How to Wax Your Skis

A World Cup waxmaster helps you keep your boards clean and mean.
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A World Cup waxmaster helps you keep your boards clean and mean.
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Snow may appear soft and pristine, but you wouldn’t know it by studying the bottoms of your skis after a day on the slopes. Take a good look: Jagged snow crystals have made thousands of tiny scratches—each one filled to the rim with grit. And grit slows you down.

Like most World Cup technicians, Graham Lonetto is troubled by the phrase “slows you down.” That’s why he’s perfected the art of waxing. After running the race room at Rossignol USA and tending to the equipment of U.S. Ski Team racers, Lonetto has set up a high-end tuning shop in Stowe, Vt. You can mail him your skis for one of his trademark treatments, but bearing in mind that Lonetto recommends a wax after every three days on the slopes (or every day, if you’re a racer), the shipping costs might add up. Here, he shares his expert waxing techniques, which will get you from summit to base faster than ever. Well-waxed skis not only last longer, they behave better on snow. And besides: Faster skiing means more runs per lift ticket.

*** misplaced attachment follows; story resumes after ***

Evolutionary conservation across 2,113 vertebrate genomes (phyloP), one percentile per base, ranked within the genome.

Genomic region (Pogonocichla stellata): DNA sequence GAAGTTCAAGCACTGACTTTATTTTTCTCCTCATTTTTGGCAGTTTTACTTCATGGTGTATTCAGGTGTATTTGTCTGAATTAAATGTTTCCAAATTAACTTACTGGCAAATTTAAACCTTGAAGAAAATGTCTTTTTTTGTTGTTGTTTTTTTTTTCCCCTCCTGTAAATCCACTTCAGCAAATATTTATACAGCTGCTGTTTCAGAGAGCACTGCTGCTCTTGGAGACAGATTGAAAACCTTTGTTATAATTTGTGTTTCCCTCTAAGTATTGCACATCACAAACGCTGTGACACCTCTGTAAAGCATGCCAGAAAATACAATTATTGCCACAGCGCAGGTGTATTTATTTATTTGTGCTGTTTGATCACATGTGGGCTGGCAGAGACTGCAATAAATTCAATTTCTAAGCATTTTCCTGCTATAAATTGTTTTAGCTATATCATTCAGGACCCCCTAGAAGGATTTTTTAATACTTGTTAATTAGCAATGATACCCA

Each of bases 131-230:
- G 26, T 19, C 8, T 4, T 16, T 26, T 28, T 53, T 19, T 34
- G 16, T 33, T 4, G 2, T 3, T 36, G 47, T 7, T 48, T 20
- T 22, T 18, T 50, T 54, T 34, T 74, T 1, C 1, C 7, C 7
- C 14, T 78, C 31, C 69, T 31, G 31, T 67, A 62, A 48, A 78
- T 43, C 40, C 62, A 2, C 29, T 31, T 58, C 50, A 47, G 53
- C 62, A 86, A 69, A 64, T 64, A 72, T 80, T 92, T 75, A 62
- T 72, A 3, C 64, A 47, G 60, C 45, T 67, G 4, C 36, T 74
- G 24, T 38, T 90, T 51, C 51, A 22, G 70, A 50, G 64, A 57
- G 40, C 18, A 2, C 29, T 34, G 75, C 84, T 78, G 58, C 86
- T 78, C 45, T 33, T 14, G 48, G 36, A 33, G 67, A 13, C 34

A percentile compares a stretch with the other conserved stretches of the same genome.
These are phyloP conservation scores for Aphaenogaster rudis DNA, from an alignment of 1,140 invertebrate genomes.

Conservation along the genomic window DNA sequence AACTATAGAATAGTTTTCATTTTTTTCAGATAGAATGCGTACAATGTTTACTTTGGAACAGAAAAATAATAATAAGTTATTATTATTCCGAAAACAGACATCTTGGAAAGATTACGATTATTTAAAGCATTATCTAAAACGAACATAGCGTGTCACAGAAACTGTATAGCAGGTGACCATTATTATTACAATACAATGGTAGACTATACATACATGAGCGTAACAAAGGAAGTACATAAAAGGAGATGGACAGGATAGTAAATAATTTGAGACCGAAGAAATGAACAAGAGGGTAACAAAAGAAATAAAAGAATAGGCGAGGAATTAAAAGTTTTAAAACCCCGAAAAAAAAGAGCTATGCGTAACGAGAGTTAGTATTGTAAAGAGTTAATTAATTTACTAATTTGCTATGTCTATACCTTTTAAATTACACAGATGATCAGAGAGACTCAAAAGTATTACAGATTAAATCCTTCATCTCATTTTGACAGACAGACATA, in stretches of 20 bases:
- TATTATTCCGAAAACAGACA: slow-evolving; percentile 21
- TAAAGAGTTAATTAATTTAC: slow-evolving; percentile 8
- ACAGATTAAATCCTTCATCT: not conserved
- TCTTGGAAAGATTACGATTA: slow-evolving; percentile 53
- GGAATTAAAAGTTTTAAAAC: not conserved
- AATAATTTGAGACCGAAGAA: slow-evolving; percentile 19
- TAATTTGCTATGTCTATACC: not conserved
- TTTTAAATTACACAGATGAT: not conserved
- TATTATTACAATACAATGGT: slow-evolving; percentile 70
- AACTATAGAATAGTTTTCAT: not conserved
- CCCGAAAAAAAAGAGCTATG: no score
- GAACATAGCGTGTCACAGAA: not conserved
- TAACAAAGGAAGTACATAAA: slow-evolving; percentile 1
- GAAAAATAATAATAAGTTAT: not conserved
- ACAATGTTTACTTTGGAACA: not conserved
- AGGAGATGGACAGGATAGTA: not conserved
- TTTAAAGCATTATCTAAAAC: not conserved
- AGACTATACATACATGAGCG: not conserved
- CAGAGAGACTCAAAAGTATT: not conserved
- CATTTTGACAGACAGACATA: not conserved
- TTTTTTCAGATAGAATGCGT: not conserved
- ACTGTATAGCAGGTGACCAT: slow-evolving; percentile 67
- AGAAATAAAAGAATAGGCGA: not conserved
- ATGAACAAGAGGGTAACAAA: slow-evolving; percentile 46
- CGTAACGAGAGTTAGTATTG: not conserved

SUPPLIES (pictured above)

>Ski vise (A)

>Waxing iron (B)

>Ski wax* (C)

>Nylon ski brush (D)

>Plastic kitchen scrubber (E)

>Ski-specific plastic scraper (F)

>Velcro ski straps (G)

>Hand towel

Click to continue for step-by-step directions on ski waxing.

*

Racers get picky about wax, choosing specific formulas according to snow and air temperatures. For recreational skiers, Lonetto suggests a hydrocarbon wax. “A harder hydrocarbon wax will give you more durability.” He uses Holmenkol Beta, Toko Red or Swix CH7, all available at good ski shops.